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200 Hawkins Drive
358 Medical Research Facility
Iowa City, Iowa 52242-2600
Phone: (319) 356-4848
Research Study on Treating Influenza in Individuals with an Underlying Illness
The University of Iowa Vaccine Research and Education Unit is conducting a study on treating Influenza that will evaluate the effectiveness of Tamiflu® versus a combination antiviral medication. You are invited to participate in this study if you have influenza like symptoms that started no more than 4 days (96 hours) ago and have an illness that may be made worse by having influenza. These illnesses can include, but are not limited to: asthma, diabetes, heart diseases, HIV, COPD, and obesity. Individuals who are currently hospitalized are eligible to participate. You must be 18 or older.
Participants will be asked to complete 4 study visits that will occur in the clinic and additional 5 months of pregnancy surveillance. For women, pregnancy surveillance consists of 5 in-clinic pregnancy tests. For men, pregnancy surveillance consists of 5 phone calls.
Compensation is provided. For more information, please call (319) 356-4848, or email firstname.lastname@example.org. Also check out our Facebook page at www.facebook.com/UIowaVaccineResearch.
The purpose of this study is to evaluate safety and how your body responds to a Tuberculosis (TB) vaccine alone and with an adjuvant called GLA. An adjuvant is a substance that is added to vaccines to increase the body response to the vaccine.
Tuberculosis (TB) is an infectious disease caused by a bacterium. TB is one of the leading causes of illness and death around the world with an estimated 8 million cases of active TB each year and 1.3 million deaths annually. Current treatment requires people to take multiple antibiotics for many months (often 6 months or more), which makes it difficult for people to tolerate these medications and to finish the required length of therapy. Given the widespread occurrence of TB, the high rates of illness and death and the complexities of the treatment, effective TB vaccines could have great impacts on global health. The current licensed BCG vaccine doesn't prevent TB infections in adults and has only limited effectiveness in children, so there is a great need for a more effective vaccine. By developing a vaccine that allows you to develop antibodies to TB, we may be able to prevent or lessen TB infections.
Volunteers will be given three injections of the vaccine over the span of 2 months and we will draw their blood to see how the body responds to the vaccine. We will also follow volunteers to see how they tolerate their vaccine.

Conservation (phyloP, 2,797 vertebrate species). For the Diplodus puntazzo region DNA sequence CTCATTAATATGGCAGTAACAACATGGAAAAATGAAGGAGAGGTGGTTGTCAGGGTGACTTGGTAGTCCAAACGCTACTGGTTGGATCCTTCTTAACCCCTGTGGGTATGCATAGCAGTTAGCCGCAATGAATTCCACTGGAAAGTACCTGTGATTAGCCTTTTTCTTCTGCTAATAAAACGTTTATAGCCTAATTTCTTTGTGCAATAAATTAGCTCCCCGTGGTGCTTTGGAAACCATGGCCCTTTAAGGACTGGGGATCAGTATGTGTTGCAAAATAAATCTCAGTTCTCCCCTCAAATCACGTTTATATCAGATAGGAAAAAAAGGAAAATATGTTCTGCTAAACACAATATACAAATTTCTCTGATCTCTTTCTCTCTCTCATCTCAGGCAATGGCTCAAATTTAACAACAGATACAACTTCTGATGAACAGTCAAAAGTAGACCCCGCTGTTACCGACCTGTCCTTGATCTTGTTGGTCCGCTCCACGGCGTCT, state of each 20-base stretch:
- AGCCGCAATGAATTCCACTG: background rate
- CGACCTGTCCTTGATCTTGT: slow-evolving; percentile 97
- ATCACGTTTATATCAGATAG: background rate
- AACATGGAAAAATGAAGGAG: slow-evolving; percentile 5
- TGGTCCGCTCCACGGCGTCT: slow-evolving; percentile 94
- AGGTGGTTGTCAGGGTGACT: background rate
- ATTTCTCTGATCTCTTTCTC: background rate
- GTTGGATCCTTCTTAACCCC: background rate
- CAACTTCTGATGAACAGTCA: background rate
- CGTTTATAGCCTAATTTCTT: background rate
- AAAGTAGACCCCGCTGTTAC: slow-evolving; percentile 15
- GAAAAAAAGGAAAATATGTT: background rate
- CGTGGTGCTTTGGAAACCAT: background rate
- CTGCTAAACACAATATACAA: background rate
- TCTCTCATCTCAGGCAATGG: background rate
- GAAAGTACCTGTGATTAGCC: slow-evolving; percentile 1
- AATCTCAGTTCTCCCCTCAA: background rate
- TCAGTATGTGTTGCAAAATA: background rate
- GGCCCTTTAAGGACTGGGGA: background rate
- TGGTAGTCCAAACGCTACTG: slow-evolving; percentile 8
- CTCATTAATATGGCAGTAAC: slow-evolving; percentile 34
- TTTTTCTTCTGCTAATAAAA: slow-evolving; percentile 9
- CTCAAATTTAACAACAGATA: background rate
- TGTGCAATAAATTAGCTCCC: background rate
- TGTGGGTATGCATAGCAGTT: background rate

We are currently recruiting volunteers who are 18 to 49 years of age and are in good health.
To learn more, call (319) 356-4848, or email email@example.com.
The purpose of this study is to evaluate the safety of how the body metabolizes a medication called oxfendazole. The medication is being tested to see if it can be used to treat humans with neurocysticercosis, which is a disease caused by a parasite that can enter the brain and cause seizures and other problems. Approximately 50,000 people worldwide die each year because of this parasite, and it is estimated that 1000 cases occur annually in the United State. The current treatment requires multiple doses of medication over the course of several weeks and a complete cure is only successful in 50% of the cases. Studies in pigs show that oxfendazole is able to kill this parasite with a single dose of medication. These data suggest that oxfendazole has the potential to be useful since a single oral dose might be a way to treat neurocysticercosis in humans.
We are currently recruiting volunteers who are 18 to 45 years of age and are in good health. If you are a woman who is able to have children, you will not be able to participate.
This study will be the first test of oxfendazole in humans. Subjects will be given a single dose of the drug and we will test blood and urine to see how much of the drug gets into the blood stream and how long it lasts in the body. We will also follow subjects to see how they tolerate the medication. Some people in this study will get a placebo and some people will get oxfendazole.
To learn more, call 319-356-4848 or e-mail firstname.lastname@example.org.
Interested in hearing about our latest studies? Sign up to be a part of our registry. As a member of our registry, we will notify you of any studies we are doing that you may be eligible to participate in.
Simply complete this online registration form to become a member.
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